9 pm/ET CBS
Period music is one of the strong points of the series, and occasionally an episode will focus exclusively on one artist, such as Johnny Cash, Bob Dylan or Bruce Springsteen. Tonight the music of Frank Sinatra is in the spotlight as Lilly investigates the 1960 murder of a stewardess who was attempting to organize a union. As the hour unfolds, Ol' Blue Eyes is heard crooning "Come Fly With Me," "Too Marvelous for Words," "I've Got the World on a String," "Little Girl Blue" and "Someone to Watch Over Me." — Tim Holland
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CNBC Reports 2008: A Year on the Brink
8 pm/ET CNBC
As 2008 enters the history books, Maria Bartiromo recaps the year's ups and downs. And what a year it was: The nation elected its first black president, Michael Phelps set records at the Olympics and, of course, U.S. financial fortunes went into free fall. Wall Street pillars Bear Stearns and Lehman Brothers collapsed, a credit crisis took root and a financial cure — the $700 billion bailout — may or may not work. Add in a recession, layoffs, the Big Three automakers' problems...Indeed, it's a year Americans will be glad to be done with. — Jeff Gemmill
Remember the Olympics? Relive all the golden glory in our Online Video Guide.
Sunday Night Football
8:15 pm/ET NBC
The Cowboys-Giants game last week got the highest Sunday night TV ratings of the season. That mark may only last a week, because the NFC's top two teams, the Panthers and Giants, battle it out tonight for the top spot in the conference and home-field advantage throughout the playoffs. It's hard to imagine a more thoughtful gift from NBC and the NFL. — Dave Roeder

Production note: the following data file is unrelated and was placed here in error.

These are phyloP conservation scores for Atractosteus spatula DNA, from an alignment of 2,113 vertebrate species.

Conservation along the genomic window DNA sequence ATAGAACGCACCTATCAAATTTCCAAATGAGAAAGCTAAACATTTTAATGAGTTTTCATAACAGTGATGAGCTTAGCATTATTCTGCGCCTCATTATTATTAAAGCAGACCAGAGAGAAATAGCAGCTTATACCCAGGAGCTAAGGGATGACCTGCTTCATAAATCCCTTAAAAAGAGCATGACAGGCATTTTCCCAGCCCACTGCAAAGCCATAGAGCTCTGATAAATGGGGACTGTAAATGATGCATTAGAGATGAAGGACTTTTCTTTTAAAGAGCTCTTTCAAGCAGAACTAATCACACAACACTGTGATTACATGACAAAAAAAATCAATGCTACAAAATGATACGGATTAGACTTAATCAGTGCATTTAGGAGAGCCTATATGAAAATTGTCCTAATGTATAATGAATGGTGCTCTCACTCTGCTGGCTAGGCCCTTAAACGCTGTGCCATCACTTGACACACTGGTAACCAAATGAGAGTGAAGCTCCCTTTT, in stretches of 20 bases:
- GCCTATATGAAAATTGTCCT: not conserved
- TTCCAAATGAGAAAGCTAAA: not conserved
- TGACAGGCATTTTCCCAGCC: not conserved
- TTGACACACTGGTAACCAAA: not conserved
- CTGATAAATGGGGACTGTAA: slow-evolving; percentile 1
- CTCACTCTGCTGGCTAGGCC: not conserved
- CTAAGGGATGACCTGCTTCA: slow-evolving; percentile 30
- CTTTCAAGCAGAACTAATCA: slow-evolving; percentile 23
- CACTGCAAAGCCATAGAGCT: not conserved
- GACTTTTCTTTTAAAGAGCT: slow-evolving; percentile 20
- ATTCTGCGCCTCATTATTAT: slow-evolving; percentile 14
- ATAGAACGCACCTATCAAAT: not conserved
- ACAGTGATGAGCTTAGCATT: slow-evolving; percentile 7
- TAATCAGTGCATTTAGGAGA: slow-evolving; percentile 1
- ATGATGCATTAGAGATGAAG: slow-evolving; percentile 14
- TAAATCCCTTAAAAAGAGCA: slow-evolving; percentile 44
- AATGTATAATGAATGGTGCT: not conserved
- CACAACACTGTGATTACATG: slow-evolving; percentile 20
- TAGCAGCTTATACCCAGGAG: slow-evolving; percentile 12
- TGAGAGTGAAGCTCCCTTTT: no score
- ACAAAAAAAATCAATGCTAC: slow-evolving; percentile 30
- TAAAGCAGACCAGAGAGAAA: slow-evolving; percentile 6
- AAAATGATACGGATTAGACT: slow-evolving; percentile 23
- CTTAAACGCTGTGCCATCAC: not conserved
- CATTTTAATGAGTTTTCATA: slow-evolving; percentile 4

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Nick News with Linda Ellerbee
9 pm/ET Nickelodeon
When one hears about child poverty in America, the first images that come to mind are typically those of kids in run-down parts of inner cities. Tonight's episode looks at some very different images that are less publicized, yet equally disturbing: children living in downtrodden rural communities, some of which have contaminated water. Other problems these kids face include a lack of public transportation, cars, telephones and health insurance, all of which makes their daily lives a struggle. — Jennifer Sankowski
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8 pm/ET Showtime
In the third-season finale, things are intensifying in a big way up on the Hill, and major players are landing in the hospital. With Donatello on the critical list, word is that Tommy may be next in line for Speaker of the House. And Freddie Cork, now a member of Michael's crew, sees an opportunity to cozy up to the powerful pol. Michael's "little misunderstanding...with some business colleagues," aka his hit on Nozzoli, may have backfired, as Nozzoli is out of surgery. — Ray Stackhouse
For full episodes of Brotherhood, visit our Online Video Guide.